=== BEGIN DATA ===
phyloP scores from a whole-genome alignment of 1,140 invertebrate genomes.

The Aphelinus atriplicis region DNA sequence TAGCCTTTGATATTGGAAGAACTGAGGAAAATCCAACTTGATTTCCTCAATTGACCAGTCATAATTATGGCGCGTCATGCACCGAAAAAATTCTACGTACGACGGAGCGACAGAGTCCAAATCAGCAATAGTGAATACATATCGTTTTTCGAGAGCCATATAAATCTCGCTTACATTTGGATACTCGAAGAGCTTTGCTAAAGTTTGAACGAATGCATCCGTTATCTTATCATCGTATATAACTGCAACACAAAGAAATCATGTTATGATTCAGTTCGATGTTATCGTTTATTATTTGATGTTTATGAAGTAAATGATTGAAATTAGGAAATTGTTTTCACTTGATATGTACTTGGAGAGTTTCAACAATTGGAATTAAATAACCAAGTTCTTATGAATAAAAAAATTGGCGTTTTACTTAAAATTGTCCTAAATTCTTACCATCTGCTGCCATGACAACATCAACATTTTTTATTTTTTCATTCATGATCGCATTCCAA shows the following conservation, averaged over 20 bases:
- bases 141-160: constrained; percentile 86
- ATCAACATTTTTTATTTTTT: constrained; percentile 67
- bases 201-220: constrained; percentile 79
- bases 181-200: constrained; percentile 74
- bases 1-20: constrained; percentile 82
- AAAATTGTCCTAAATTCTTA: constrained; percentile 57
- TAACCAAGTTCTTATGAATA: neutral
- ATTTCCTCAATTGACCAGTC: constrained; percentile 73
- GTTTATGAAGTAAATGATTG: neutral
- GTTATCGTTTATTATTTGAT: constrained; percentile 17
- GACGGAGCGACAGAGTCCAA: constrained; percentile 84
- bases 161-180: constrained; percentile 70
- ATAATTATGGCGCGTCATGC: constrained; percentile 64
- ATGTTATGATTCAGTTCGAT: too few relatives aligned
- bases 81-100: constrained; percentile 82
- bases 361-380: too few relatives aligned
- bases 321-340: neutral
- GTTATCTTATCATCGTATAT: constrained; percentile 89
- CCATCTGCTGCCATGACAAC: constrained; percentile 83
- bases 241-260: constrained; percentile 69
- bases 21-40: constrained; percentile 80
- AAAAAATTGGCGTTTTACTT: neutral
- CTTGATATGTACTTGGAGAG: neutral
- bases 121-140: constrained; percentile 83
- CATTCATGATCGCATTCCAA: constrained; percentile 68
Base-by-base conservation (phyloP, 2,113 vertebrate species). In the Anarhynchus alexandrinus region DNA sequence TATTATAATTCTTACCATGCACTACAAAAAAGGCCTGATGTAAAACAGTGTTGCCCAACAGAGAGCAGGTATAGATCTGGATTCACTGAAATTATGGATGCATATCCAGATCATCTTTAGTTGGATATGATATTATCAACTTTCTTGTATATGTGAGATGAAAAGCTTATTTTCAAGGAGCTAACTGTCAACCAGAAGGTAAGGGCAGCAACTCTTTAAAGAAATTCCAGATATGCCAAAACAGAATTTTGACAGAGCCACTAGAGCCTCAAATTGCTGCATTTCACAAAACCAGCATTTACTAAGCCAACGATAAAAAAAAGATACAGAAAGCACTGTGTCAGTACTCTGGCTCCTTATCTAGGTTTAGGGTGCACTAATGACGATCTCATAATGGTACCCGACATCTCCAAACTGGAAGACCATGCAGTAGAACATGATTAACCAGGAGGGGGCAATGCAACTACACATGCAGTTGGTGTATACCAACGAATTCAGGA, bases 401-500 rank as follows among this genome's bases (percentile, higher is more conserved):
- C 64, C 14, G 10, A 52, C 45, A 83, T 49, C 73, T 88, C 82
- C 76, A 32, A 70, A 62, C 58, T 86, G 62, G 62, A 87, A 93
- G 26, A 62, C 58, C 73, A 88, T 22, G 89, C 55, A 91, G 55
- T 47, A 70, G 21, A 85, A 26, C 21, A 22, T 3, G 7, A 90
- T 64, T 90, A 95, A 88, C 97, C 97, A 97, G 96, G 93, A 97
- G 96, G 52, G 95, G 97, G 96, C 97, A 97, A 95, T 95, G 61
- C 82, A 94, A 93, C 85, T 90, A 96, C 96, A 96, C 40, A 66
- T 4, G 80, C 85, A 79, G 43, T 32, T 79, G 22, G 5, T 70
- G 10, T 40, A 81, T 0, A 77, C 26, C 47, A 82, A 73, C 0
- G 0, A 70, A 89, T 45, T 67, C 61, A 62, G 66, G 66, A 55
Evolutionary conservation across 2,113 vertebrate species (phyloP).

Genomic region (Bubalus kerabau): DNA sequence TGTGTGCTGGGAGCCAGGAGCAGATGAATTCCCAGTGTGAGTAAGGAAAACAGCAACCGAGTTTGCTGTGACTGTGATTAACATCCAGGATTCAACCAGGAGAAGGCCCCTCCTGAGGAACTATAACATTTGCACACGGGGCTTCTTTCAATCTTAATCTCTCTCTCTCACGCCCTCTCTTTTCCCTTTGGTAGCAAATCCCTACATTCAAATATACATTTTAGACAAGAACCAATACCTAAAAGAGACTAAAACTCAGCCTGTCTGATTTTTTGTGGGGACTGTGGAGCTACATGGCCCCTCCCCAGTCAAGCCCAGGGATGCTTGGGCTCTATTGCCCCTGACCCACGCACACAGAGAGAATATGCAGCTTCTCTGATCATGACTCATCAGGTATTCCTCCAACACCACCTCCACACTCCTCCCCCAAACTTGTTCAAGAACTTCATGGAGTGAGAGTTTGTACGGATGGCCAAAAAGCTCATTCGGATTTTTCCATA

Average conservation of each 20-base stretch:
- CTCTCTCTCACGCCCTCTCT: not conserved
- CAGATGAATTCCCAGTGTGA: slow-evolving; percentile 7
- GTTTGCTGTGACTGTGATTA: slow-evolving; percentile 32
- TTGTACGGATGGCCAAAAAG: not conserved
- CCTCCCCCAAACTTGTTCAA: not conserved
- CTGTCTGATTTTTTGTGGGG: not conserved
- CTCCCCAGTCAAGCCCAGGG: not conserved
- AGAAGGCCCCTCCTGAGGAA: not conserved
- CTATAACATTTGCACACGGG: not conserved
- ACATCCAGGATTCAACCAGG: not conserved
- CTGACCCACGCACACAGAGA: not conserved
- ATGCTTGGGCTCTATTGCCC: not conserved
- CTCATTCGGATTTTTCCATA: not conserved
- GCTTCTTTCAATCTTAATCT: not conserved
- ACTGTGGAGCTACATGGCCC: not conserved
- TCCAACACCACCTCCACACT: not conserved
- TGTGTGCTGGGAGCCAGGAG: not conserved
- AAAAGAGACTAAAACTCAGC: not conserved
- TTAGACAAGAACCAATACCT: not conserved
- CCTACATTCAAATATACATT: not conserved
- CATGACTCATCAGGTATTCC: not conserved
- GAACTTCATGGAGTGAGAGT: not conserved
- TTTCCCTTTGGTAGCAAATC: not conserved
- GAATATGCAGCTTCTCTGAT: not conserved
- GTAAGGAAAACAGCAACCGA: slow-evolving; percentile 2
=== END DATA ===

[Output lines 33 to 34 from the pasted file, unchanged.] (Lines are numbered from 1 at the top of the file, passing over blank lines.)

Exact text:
- T 64, T 90, A 95, A 88, C 97, C 97, A 97, G 96, G 93, A 97
- G 96, G 52, G 95, G 97, G 96, C 97, A 97, A 95, T 95, G 61